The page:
Diabetes mellitus is an affliction recognized since ancient times. The first term comes from a Greek term referring to excessive urinary output; the Latin term “mellitus,” (meaning honey) was added to describe the sugary sweet nature of this abundant urine. Early civilizations could reliably diagnose “sweet urine disease” by its taste, or by observing the attraction it held for ants! Until recent times this illness was a death sentence. Now, great advances in understanding its development and treatment have made diabetes mellitus a truly manageable condition. Unfortunately though, the lifestyle made possible by our enlightened modern society has led to a dramatic increase in the number of cases; damage and death due to diabetes is a greater health concern now than ever.
Diabetes is caused by a problem with insulin. Insulin is a hormonal protein normally produced and secreted by the pancreas. Insulin enables cells to absorb, or take in and use, glucose(aka sugar). When the amount of insulin is inadequate, there is too much sugar in the bloodstream and not enough sugar in the body’s cells. This “sugar allocation error” is the root of the disease process. Important cells are starved due to lack of glucose fuel. And the excess sugar stuck in the blood stream causes all sorts of problems, including dehydration due to its potent diuretic effect. This serious imbalance yields the three classic signs of diabetes: excess hunger, excess thirst, and excess urination.
There are two types of diabetes. Type 1, previously called “juvenile diabetes,” is caused by a total lack of insulin; thus the ONLY treatment that works is to provide this missing hormone via insulin administration. While it is the more serious type of diabetes, it comprises only about 10% of the diabetic cases in the Western world. The other 90% plus cases of diabetes mellitus are termed Type 2 (adult-onset) diabetes. Individuals with Type 2 diabetes DO make insulin, but not enough for the abnormally high demand of their systems. Their bodies have come to require more insulin than usual to function normally due to the development of insulin resistance. Sometimes insulin resistance is an inherited tendency, but the vast majority of times it is fostered by obesity. Every person who is more than 20% over their ideal body weight develops some element of insulin resistance. Additionally, genetic factors, other illnesses, or chronic use of certain drugs such as steroids can lead to this predisposition. With any of these folks, if their pancreas cannot keep up with the ever-increasing demand for insulin secretion, they will develop diabetes.
Diabetes is diagnosed by measuring the level of sugar, or glucose, in the blood. Normal blood sugars are less than 100. Fasting blood sugars of more than 130 or so are felt to indicate diabetes. But many factors, such as stress, medications, hydration status or the carbohydrate content of the preceding meal, can make simple glucose measurements misleading. Another test, the Hemoglobin A1C, is able to determine not just one’s sugar level on that day, but what the average sugar level for the last 3 months has been! This is possible because red blood cells survive for over 90 days in the circulation and during their lifespan accumulate an exterior layer of glucose (a sugar coating). If this “sugar coating” makes up more than 6% of the cells diameter, the Hemoglobin A1C will be reported as more than 6% and the diagnosis of diabetes will be assigned. Individuals with borderline glucose and hemoglobin A1C levels are labeled as “pre” or “early” diabetics. For these people, any worsening of insulin resistance, most commonly brought on by gaining weight, virtually guarantees the transition into overt diabetes mellitus. Excess body weight is now deemed the source of over 90% of diabetic cases in Western civilizations.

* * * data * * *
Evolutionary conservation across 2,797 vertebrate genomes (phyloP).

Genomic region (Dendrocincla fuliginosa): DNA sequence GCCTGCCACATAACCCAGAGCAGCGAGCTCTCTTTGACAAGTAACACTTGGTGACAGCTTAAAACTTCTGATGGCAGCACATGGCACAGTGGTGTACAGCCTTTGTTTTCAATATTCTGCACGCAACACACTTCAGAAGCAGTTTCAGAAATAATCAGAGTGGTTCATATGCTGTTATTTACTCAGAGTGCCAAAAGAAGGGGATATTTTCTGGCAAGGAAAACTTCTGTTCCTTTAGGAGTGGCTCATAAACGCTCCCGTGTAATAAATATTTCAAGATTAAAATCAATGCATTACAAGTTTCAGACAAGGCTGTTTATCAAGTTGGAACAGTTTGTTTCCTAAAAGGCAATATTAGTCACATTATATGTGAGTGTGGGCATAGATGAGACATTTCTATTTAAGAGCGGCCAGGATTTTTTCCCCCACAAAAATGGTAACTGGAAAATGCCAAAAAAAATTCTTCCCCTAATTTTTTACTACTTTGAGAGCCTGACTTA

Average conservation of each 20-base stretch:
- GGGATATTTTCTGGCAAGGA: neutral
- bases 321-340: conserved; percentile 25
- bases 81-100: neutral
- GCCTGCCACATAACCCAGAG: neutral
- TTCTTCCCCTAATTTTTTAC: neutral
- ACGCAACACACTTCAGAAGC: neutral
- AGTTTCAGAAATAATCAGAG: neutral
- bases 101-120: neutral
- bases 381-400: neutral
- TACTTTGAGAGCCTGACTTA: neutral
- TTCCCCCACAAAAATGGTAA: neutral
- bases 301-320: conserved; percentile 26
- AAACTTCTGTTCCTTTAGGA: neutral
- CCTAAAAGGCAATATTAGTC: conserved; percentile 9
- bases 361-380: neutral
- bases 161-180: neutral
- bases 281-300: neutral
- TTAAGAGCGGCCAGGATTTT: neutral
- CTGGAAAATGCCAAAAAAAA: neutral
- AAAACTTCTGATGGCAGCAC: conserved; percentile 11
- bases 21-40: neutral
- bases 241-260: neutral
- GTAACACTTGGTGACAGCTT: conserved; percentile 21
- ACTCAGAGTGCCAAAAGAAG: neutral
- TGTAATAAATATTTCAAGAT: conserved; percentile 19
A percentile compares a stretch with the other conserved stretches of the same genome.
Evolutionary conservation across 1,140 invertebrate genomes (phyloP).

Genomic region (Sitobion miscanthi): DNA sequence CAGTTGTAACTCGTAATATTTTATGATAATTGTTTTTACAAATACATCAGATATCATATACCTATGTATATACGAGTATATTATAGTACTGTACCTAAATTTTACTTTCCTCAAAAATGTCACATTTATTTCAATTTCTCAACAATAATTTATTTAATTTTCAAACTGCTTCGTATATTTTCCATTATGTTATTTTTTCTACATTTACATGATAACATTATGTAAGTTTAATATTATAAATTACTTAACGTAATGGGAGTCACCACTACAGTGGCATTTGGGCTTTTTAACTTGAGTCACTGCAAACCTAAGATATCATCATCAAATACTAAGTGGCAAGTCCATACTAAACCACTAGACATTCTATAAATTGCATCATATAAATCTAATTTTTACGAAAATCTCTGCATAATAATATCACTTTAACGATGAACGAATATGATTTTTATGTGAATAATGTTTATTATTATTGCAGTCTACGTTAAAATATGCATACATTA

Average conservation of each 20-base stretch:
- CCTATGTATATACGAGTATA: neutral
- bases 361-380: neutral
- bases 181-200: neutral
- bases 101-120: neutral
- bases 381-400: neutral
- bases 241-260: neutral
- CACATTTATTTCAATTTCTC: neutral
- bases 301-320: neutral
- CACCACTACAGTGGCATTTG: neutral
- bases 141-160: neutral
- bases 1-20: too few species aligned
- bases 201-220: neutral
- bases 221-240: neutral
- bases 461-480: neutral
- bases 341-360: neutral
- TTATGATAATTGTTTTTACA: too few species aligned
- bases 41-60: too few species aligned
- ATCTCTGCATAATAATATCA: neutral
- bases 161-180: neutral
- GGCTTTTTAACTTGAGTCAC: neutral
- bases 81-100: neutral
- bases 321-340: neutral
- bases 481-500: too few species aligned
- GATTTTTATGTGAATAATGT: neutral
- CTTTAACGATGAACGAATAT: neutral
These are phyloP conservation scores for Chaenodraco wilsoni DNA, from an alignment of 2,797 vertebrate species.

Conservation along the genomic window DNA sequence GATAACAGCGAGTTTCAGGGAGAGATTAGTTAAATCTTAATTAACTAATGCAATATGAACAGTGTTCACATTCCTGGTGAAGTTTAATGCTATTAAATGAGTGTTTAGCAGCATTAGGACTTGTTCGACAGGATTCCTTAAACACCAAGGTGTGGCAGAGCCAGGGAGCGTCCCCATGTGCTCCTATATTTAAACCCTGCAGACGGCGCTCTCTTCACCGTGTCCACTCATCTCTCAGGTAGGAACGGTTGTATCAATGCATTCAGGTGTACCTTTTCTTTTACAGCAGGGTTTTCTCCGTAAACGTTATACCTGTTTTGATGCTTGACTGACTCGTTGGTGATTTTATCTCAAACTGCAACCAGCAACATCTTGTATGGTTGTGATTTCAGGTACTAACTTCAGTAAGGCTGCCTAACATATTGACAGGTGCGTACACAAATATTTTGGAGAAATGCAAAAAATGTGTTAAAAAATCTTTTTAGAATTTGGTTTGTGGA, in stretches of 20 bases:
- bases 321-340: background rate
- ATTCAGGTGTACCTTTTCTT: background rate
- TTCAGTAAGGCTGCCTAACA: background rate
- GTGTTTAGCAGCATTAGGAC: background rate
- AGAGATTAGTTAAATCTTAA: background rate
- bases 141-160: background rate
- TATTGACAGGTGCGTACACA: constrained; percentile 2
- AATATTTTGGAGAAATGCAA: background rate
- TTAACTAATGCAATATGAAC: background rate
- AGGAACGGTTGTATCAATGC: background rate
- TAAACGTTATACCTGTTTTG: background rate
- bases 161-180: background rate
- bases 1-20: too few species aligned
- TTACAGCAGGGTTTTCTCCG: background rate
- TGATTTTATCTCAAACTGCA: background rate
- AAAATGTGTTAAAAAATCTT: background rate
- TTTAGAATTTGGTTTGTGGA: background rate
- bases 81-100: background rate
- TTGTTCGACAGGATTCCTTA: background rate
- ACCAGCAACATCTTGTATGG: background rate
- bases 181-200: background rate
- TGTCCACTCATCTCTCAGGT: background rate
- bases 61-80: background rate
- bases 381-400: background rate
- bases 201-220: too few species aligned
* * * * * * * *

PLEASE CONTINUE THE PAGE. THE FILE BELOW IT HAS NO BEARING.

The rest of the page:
The health impact of diabetes is dramatic. In the United States it is the leading cause of kidney failure and the most common reason for non-traumatic amputation. Additionally, over 20,000 new cases of blindness per year are attributed to this illness. Having diabetes more than triples one’s risk of heart attack and stroke, and also makes cancer and depression more likely to occur. It is now estimated that over 11% of adult Americans have diabetes; a total of 26 million cases are currently reported. And experts feel there are currently another 80 million people who have “pre-diabetes” and so are on the verge of being diagnosed unless they are able to change their eating and exercise patterns dramatically. The economic numbers mirror these dismal health statistics; studies show that the average per capita health care costs of a person with diabetes is over $13,000, compared with about $2,500 for a non-diabetic, and utilization of that very expensive arena of medical care, the emergency room, is twice as high in diabetic populations.
Scientists refer to the “diabetic lifestyle” as excess food intake coupled with inadequate exercise and the resultant obesity. Regrettably, this lifestyle has become the “default setting” in our modern world. In order to reverse the alarming trend of ever-increasing numbers and severity of diabetic cases, we need to replace this diabetic lifestyle with affordable and agreeable strategies to make healthy food and enjoyable physical activity perpetually accessible to every member of society. This is a formidable task, and one that is only tepidly embraced by government and actively undermined by the companies that profit from unhealthy food sales. Yet the ability to avoid diabetes is a real option for most of us, and the health and economic benefits of doing so are enormous! Hopefully, the growing knowledge of this illness’s nature will help individuals, and society, contain this terrible epidemic.
Listen to Dr. Passidomo:[audio:http://www.pawlingpublicradio.org/wp-content/uploads/2012/04/5-3-dr-p-diabetes.mp3|Titles=Diabetes – Dr. Patrice Passidomo]